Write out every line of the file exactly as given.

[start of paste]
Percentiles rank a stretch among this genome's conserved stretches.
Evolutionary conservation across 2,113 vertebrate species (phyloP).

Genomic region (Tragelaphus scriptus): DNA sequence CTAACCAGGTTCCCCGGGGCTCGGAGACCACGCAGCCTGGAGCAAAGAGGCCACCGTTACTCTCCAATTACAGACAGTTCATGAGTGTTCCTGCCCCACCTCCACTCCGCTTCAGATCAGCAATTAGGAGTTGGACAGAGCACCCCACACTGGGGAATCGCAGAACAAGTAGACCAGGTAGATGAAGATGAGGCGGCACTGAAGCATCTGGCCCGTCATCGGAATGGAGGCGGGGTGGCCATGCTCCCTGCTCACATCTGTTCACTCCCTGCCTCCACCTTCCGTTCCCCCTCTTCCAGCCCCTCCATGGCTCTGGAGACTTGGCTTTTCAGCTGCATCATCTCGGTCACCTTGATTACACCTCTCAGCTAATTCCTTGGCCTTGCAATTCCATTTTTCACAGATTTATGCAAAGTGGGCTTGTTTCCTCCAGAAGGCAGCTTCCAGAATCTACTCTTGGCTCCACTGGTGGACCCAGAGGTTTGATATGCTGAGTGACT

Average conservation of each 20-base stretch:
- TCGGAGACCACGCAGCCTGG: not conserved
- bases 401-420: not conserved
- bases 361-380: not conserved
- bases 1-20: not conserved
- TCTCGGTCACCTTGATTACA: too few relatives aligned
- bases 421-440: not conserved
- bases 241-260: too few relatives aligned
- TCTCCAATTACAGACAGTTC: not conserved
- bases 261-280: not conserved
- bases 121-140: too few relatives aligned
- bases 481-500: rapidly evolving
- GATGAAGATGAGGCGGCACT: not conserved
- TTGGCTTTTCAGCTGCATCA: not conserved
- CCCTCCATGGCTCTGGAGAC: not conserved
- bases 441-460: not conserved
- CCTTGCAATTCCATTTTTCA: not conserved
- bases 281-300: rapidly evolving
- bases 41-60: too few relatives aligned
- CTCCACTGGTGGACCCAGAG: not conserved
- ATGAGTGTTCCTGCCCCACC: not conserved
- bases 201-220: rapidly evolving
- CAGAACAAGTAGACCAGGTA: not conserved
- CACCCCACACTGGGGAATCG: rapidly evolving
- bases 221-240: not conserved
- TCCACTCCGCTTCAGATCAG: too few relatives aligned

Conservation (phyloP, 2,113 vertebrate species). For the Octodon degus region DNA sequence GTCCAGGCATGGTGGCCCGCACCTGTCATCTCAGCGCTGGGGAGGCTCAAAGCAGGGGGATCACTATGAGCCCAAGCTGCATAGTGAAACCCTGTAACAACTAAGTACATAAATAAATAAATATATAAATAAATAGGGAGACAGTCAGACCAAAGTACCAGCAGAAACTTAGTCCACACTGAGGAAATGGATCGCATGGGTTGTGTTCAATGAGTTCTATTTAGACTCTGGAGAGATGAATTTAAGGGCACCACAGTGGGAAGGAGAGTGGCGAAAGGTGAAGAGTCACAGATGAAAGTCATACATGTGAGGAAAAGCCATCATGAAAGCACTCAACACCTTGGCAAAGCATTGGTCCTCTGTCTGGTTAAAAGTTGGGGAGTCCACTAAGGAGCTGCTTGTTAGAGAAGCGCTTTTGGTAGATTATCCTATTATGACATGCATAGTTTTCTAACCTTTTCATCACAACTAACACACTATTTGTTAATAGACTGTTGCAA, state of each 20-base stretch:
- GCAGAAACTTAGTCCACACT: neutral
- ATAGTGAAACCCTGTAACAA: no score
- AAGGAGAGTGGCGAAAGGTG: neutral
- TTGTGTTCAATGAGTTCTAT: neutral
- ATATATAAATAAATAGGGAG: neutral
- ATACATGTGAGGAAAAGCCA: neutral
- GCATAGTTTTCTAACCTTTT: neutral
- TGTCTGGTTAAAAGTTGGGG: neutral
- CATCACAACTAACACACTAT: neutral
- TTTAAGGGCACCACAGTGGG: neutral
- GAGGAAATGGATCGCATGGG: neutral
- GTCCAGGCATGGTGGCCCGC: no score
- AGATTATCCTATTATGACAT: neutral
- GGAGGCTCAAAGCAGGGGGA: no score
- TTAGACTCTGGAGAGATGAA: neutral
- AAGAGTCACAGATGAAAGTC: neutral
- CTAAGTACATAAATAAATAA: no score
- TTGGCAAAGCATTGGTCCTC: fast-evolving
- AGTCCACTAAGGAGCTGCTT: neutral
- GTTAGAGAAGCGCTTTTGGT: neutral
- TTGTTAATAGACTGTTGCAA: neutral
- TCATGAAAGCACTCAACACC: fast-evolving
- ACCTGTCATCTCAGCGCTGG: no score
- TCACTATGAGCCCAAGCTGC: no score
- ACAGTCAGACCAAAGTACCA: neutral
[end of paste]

Percentiles rank a stretch among this genome's conserved stretches.
Evolutionary conservation across 2,113 vertebrate species (phyloP).

Genomic region (Tragelaphus scriptus): DNA sequence CTAACCAGGTTCCCCGGGGCTCGGAGACCACGCAGCCTGGAGCAAAGAGGCCACCGTTACTCTCCAATTACAGACAGTTCATGAGTGTTCCTGCCCCACCTCCACTCCGCTTCAGATCAGCAATTAGGAGTTGGACAGAGCACCCCACACTGGGGAATCGCAGAACAAGTAGACCAGGTAGATGAAGATGAGGCGGCACTGAAGCATCTGGCCCGTCATCGGAATGGAGGCGGGGTGGCCATGCTCCCTGCTCACATCTGTTCACTCCCTGCCTCCACCTTCCGTTCCCCCTCTTCCAGCCCCTCCATGGCTCTGGAGACTTGGCTTTTCAGCTGCATCATCTCGGTCACCTTGATTACACCTCTCAGCTAATTCCTTGGCCTTGCAATTCCATTTTTCACAGATTTATGCAAAGTGGGCTTGTTTCCTCCAGAAGGCAGCTTCCAGAATCTACTCTTGGCTCCACTGGTGGACCCAGAGGTTTGATATGCTGAGTGACT

Average conservation of each 20-base stretch:
- TCGGAGACCACGCAGCCTGG: not conserved
- bases 401-420: not conserved
- bases 361-380: not conserved
- bases 1-20: not conserved
- TCTCGGTCACCTTGATTACA: too few relatives aligned
- bases 421-440: not conserved
- bases 241-260: too few relatives aligned
- TCTCCAATTACAGACAGTTC: not conserved
- bases 261-280: not conserved
- bases 121-140: too few relatives aligned
- bases 481-500: rapidly evolving
- GATGAAGATGAGGCGGCACT: not conserved
- TTGGCTTTTCAGCTGCATCA: not conserved
- CCCTCCATGGCTCTGGAGAC: not conserved
- bases 441-460: not conserved
- CCTTGCAATTCCATTTTTCA: not conserved
- bases 281-300: rapidly evolving
- bases 41-60: too few relatives aligned
- CTCCACTGGTGGACCCAGAG: not conserved
- ATGAGTGTTCCTGCCCCACC: not conserved
- bases 201-220: rapidly evolving
- CAGAACAAGTAGACCAGGTA: not conserved
- CACCCCACACTGGGGAATCG: rapidly evolving
- bases 221-240: not conserved
- TCCACTCCGCTTCAGATCAG: too few relatives aligned

Conservation (phyloP, 2,113 vertebrate species). For the Octodon degus region DNA sequence GTCCAGGCATGGTGGCCCGCACCTGTCATCTCAGCGCTGGGGAGGCTCAAAGCAGGGGGATCACTATGAGCCCAAGCTGCATAGTGAAACCCTGTAACAACTAAGTACATAAATAAATAAATATATAAATAAATAGGGAGACAGTCAGACCAAAGTACCAGCAGAAACTTAGTCCACACTGAGGAAATGGATCGCATGGGTTGTGTTCAATGAGTTCTATTTAGACTCTGGAGAGATGAATTTAAGGGCACCACAGTGGGAAGGAGAGTGGCGAAAGGTGAAGAGTCACAGATGAAAGTCATACATGTGAGGAAAAGCCATCATGAAAGCACTCAACACCTTGGCAAAGCATTGGTCCTCTGTCTGGTTAAAAGTTGGGGAGTCCACTAAGGAGCTGCTTGTTAGAGAAGCGCTTTTGGTAGATTATCCTATTATGACATGCATAGTTTTCTAACCTTTTCATCACAACTAACACACTATTTGTTAATAGACTGTTGCAA, state of each 20-base stretch:
- GCAGAAACTTAGTCCACACT: neutral
- ATAGTGAAACCCTGTAACAA: no score
- AAGGAGAGTGGCGAAAGGTG: neutral
- TTGTGTTCAATGAGTTCTAT: neutral
- ATATATAAATAAATAGGGAG: neutral
- ATACATGTGAGGAAAAGCCA: neutral
- GCATAGTTTTCTAACCTTTT: neutral
- TGTCTGGTTAAAAGTTGGGG: neutral
- CATCACAACTAACACACTAT: neutral
- TTTAAGGGCACCACAGTGGG: neutral
- GAGGAAATGGATCGCATGGG: neutral
- GTCCAGGCATGGTGGCCCGC: no score
- AGATTATCCTATTATGACAT: neutral
- GGAGGCTCAAAGCAGGGGGA: no score
- TTAGACTCTGGAGAGATGAA: neutral
- AAGAGTCACAGATGAAAGTC: neutral
- CTAAGTACATAAATAAATAA: no score
- TTGGCAAAGCATTGGTCCTC: fast-evolving
- AGTCCACTAAGGAGCTGCTT: neutral
- GTTAGAGAAGCGCTTTTGGT: neutral
- TTGTTAATAGACTGTTGCAA: neutral
- TCATGAAAGCACTCAACACC: fast-evolving
- ACCTGTCATCTCAGCGCTGG: no score
- TCACTATGAGCCCAAGCTGC: no score
- ACAGTCAGACCAAAGTACCA: neutral